Vastavam web: Sri Lanka on Tuesday braced for a protest called by ousted prime minister Ranil Wickremesinghe’s party against what it said was a “coup” by President Maithripala Sirisena which has triggered a political crisis in the country. Sri Lanka, a Buddhist-majority nation in the Indian Ocean, was plunged into chaos on Friday when President Sirisena sacked Prime Minister Wickremesinghe in a surprise move. He also suspended parliament in an apparent bid to shore up support for newly appointed Prime Minister Mahinda Rajapaksa.
Sirisena is under increasing political and diplomatic pressure to reconvene parliament and resolve the constitutional crisis. “We are calling upon all sections of the society who believe in democracy and rule of law to gather and protest,” Champika Ranawaka, a former minister said. Mangala Samaraweera, the ex-finance minister under Wickremesinghe said, “This was a constitutional coup and it is our duty to protect democracy and sovereignty of people”.
Speaker Karu Jayasuriya urged the president to let Wickremesinghe prove his majority support on the parliament floor. “We are waiting for more UNP members to join us. We have the numbers,” Lakshman Yapa Abeywardena, a Rajapaksa loyalist, said. Wickremesinghe has said that he still commands the majority. However, he suffered a setback after four lawmakers from his party, who had pledged allegiance to him in the public, took a U-turn and accepted ministerial positions in the Rajapaksa government. “We have the majority despite four of them joining Rajapaksa,” Ranjith Madduma Bandara, an ex-minister, said.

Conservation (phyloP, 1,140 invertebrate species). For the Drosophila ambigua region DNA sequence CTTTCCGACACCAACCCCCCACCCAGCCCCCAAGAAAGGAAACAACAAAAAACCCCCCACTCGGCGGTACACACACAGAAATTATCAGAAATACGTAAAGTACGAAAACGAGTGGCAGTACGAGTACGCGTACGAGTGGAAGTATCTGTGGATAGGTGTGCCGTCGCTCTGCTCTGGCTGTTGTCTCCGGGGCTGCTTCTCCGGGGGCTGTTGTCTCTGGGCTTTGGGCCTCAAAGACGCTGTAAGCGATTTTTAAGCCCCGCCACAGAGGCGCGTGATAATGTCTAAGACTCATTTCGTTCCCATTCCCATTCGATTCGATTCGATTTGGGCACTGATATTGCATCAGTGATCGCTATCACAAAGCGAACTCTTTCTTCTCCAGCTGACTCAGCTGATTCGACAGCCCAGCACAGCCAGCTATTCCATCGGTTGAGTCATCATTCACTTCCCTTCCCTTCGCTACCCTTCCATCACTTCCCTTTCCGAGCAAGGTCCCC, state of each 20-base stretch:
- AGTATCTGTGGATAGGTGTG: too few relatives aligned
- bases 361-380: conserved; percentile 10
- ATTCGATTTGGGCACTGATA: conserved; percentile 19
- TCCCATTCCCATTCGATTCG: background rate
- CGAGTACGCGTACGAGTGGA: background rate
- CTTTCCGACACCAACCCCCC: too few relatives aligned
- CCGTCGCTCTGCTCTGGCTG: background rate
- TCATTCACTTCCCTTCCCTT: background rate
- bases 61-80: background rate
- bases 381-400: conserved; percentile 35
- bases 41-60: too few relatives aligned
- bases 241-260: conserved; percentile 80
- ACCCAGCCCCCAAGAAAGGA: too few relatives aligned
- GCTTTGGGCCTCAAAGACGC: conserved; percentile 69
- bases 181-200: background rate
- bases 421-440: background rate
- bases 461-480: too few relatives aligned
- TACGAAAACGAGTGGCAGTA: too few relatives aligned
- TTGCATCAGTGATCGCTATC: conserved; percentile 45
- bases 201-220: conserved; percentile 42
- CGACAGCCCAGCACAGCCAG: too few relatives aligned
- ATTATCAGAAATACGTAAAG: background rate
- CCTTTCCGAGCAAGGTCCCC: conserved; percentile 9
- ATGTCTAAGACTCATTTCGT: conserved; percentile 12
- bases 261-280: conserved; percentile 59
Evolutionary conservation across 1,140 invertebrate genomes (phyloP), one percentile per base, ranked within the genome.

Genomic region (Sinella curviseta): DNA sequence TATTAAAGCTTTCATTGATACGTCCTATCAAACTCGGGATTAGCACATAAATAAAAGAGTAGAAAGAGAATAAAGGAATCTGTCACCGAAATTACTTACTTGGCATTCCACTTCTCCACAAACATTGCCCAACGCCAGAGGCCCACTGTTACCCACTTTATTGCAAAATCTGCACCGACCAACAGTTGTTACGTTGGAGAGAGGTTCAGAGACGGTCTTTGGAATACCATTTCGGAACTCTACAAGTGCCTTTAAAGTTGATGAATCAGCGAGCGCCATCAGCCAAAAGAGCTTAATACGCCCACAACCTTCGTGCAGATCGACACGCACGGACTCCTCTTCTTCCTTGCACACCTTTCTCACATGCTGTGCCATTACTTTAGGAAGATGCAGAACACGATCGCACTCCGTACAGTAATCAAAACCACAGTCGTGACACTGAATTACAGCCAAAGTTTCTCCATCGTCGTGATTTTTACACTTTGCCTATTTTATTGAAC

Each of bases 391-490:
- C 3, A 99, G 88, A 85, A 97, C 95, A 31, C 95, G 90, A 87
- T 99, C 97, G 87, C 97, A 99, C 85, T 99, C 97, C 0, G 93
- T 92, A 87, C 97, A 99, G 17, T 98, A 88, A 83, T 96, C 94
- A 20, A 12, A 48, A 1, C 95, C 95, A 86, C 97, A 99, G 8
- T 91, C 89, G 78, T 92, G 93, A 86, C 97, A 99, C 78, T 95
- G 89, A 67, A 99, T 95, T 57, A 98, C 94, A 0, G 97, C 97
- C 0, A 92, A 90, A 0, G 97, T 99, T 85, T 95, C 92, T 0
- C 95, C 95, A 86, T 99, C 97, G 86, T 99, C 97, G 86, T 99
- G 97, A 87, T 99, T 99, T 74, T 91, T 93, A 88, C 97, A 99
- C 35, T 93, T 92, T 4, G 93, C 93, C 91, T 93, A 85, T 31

Jayasuriya has insisted that the issue needs to be settled within parliament. The crisis turned deadly on Sunday when the bodyguard of a former cabinet minister fired on a crowd, killing at least one person and wounding two others. Under Sri Lanka’s constitution, the president, who maintains executive powers, can appoint a new prime minister once the current premier has lost control of parliament. Wickremesinghe argues he cannot legally be dismissed until he loses the support of parliament. His party, which holds a plurality of seats in the 225-member assembly, was prevented from holding a vote when Sirisena abruptly suspended parliament on Saturday until 16 November.
Rajapaksa’s tenure as president was marred by allegations of authoritarianism, corruption and human rights abuses, especially against the country’s Tamil minority.